Well the first person: childish, immature, unhelpful, tr0ll. Not sure, I’d have to know the context. But I’m sure an articulate and thoughtful person such as yourself would be able to make your point without lowering yourself to the ‘down pub I’m swearing at you so there’ book of look-at-me words. Often doing so is a sign you are losing the argument. And it looks dumb.

                  I’ve sworn at a few people here, only the most venal tr0lls spouting the ugliest stuff. I’m sure they loved it. But not people who were trying to make a point I thought was misguided. I think of this place as one for mature discussion, i.e. without recourse to swearing at people because they disagree with you. I try to restrain myself on the snark and snide also, but I’m only human.

                  The second: you mean you swear at people who criticize you for swearing because they did so instead of attacking the person you thought deserved to be attacked? Again I don’t know the context, but people don’t always react the way you want them to. And no one is under any obligation to agree with your opinion nor to back you up in attacking someone else. You could disagree with their criticism, but swearing at them seems childish.

                • Paul

                  Can we get back to the actual issue at debate here?
                  The precariat.

                  ‘Who will be a voice for the emerging precariat?
                  Progressives need to find ways to speak to the new global, insecure classes before the far right does


                  • emergency mike

                    My apologies. Definitely a more interesting and important subject than spelling mistakes and swearing.

                    Interesting times. It seems that there is emerging some semblance of a global awareness than we have lost our way, or that we never had it. A hint of momentum.

                    Which leads to the question of what the power elite’s reaction will be. Of course some, like CV here, have been saying for a while that they preemptively began their preparations against it some time ago.

                  • Murray Rawshark

                    I think the far right are already speaking to them in Aotearoa, especially when we have people like Collins, Sabin, and Benefat in parliament. I’m pretty sure those three are already moderating their words for public consumption. Winston First could also become extremely right wing very quickly, given the right circumstances.

                    On the other hand, with Syriza and Podemos in Europe, at least some left groups are being heard. I’m still hoping Mana will be able to grow into something that will fill that role in Aotearoa. Labour won’t.

                    • Paul

                      South America is leading the way.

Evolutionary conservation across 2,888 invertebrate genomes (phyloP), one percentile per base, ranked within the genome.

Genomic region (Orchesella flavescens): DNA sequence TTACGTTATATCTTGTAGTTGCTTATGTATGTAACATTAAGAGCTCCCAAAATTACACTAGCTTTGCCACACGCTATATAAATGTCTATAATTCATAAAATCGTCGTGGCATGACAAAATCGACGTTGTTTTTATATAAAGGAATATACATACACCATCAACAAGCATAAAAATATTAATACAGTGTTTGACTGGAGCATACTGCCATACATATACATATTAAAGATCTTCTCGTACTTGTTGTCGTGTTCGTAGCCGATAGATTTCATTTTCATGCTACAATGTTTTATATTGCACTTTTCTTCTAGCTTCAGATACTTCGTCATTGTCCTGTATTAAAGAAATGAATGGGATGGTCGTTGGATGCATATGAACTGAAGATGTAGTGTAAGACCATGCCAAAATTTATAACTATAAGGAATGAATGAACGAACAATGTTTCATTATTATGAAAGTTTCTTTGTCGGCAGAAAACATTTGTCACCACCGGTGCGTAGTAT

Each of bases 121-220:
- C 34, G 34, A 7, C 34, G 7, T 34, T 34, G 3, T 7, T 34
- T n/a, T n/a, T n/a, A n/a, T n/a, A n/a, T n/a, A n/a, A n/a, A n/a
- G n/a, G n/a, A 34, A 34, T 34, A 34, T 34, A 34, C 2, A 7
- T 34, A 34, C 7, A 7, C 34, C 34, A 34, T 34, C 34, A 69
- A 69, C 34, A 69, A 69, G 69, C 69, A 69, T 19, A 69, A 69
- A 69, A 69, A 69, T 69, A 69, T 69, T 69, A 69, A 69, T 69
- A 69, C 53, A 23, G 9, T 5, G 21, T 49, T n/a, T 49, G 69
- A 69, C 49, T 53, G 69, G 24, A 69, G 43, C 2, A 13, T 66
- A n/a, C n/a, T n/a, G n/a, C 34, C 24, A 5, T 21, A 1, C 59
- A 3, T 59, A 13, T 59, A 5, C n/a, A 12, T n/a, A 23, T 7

• Murray Rawshark

                      The South American country that I know most about, Brazil, has a scarily large proportion of its population calling for a military dictatorship. The president is only vaguely left wing, appointing some real right wing scum to ministerial positions.

                      Uruguay is much more hopeful, but is also small. Venezuela is trying hard, but has the cards stacked against it at the moment, because they don’t have the technological expertise to run the oilfields. Maybe Brazil will help them. Petrobras, even though I don’t want them anywhere near Aotearoa, is technically proficient. Bolivia is trying something different, but could end up very dependent on China. I’m not too sure about Argentina and Chile, but Colombia is still basically an outpost of the American empire. I haven’t got a clue about Peru or Paraguay.

                      Still, I’d say that overall they’re doing much better than our part of the world. Maybe they are leading.

                    • Paul

                      Chile another outpost of neoliberalism since Pinochet.
                      Argentina much more hopeful.

                      If you want a clue as to the countries which are progressive or are not, look at the countries Key visited in his South American tour in 2013.
                      Countries visited.


                    • Murray Rawshark

                      Chile has had some slightly leftish governments since Pinochet, but nothing too impressive.
                      Colombia is a failed state run by right wing paramilitaries and with a government where the president is Uncle Sam’s man in Bogota.
                      Mexico is pretty much a basket case, with most of it being held ransom by drug traffickers.

                      Brazil has done some pretty progressive stuff in the last 12 years, and millions fewer people go to sleep hungry every day. It’s still a mess though, with most of the states being run by corrupt crooks. It may have been the corruption that attracted Key, or it may be that the country was just too big to stay away from.

                    • Murray Rawshark

                      It’s strange to me that Chile is classed as more unequal than Brazil. I saw far more extremes of wealth and poverty in Brazil than in Chile. I suppose I’ve only ever been in Santiago and Viña del Mar, but I never saw beggars in the streets. I saw them everywhere in Brazil. Maybe Brazil has done “um jeitinho” on the statistics.

                • fender

                  Considering the verbal violence you are only too quick to dish out here to others I’m sure you can handle it in your typical tough guy style.

                  If I was mocking anything it’s the disparity between your online persona and your in the flesh one where others push you around.

            • Murray Rawshark

              I am also amazed by it.

      • Murray Rawshark 7.5.2